I remember years ago when I was doing quite a bit of team-building consulting, and often I’d get asked by a leader “What do you think I ought to do for team building?” Since team building can consist of everything from spending time together at a football game on the informal side of things, to participating in strategic planning sessions on the formal side, how was I to immediately know what was appropriate? I couldn’t! Certainly, I was happy to assist the leader with some Discovery and “digging” to find their answer, yet typically my first response to the leader’s question was this:
“If you want to know what will make your team more bonded and happy, what kind of activities they would like to engage in together, ASK them!” The leader often hadn’t thought of that! Now if we look at the research on decision-making, most studies will show that 9 times out of 10, if you have a team make a decision, the quality of that decision will be higher than if just one person makes it. Why? You get more perspectives! Also, if a person has a voice in a decision or direction, they will be more emotionally committed to it. Sometimes we know this, but still don’t take the time to involve the team.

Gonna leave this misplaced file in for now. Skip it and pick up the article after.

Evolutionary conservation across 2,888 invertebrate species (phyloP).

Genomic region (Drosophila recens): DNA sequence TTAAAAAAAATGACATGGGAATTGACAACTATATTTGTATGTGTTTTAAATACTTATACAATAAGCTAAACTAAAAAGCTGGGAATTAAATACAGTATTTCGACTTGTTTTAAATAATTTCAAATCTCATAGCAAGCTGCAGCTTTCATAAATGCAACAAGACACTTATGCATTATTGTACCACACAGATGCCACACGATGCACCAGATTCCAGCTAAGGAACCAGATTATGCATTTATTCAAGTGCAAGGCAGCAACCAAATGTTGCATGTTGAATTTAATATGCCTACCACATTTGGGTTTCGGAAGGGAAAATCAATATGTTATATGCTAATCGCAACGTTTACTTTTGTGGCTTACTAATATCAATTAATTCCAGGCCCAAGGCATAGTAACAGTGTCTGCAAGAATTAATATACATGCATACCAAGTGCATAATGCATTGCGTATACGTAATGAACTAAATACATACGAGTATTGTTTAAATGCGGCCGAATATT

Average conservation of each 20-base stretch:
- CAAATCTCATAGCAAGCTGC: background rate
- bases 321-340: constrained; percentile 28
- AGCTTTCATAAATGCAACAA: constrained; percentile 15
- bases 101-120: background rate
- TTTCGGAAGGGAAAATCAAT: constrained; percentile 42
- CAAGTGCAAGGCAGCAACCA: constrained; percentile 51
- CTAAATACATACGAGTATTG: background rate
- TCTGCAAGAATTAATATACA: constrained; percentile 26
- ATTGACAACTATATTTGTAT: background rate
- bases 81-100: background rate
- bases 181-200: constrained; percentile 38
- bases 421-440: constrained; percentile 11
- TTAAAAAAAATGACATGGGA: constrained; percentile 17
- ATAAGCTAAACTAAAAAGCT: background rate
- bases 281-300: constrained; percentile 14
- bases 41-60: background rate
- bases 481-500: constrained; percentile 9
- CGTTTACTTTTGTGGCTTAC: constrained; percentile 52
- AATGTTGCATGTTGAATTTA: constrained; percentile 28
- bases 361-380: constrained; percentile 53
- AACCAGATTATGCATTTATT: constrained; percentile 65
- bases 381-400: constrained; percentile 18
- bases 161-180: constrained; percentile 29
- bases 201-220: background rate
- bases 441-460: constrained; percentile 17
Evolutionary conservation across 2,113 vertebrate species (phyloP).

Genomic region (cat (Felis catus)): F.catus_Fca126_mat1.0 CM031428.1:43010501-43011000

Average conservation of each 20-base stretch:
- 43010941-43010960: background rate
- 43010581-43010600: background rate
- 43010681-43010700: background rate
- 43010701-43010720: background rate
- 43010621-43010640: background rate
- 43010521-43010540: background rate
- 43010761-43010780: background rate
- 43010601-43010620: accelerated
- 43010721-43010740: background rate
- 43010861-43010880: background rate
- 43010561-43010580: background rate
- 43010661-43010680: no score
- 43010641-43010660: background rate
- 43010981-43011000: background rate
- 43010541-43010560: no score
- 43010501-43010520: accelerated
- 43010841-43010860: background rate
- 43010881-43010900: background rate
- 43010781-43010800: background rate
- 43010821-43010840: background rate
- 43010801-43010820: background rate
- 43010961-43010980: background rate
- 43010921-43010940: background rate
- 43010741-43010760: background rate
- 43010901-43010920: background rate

Why don’t we involve others in key decision-making? Sometimes it’s an obvious and justifiable reason, as when there’s an emergency and someone must call the shots — there’s no time for consensus or 10 people weighing in. But at other times, we have illusions about decision-making, or about asking others for input. Here are a few common illusions or stumbling blocks I’ve come across in clients’ thinking:
- I’m the leader therefore I’m supposed to know the answer. (Asking would make me seem weak or ignorant.)
- I’m the expert, so I should make the decision (without input from others).
- Others are busy, why should I bother them?
- They’ve never been asked for their input before.
- Too many opinions would be like too many cooks in the kitchen.
- What if I disagree? What then?
Have you ever been to a meeting where folks in attendance did not even know why they were there, were not involved at all up front? Did you observe some resistance or resentment? As a workshop leader, I’ve seen this happen whenever clients did a poor job of involving their teams in advance.
Take the time to analyze a recent situation where you might have made a better decision or avoided disgruntled co-workers by involving them versus not. Yes, sometimes you may know best, but just asking others for their views assists them in feeling heard, even if you do find yourself disagreeing. If you’ve got a team meeting coming up, you’ll find people show up with more enthusiasm if you asked for their input in some way. Next time you’re puzzling on how to make a decision that involves your team, ask yourself how you can best involve them in the process, and how that factors into the larger result you are seeking: their buy-in and commitment to that decision!
©2018 Marie Moran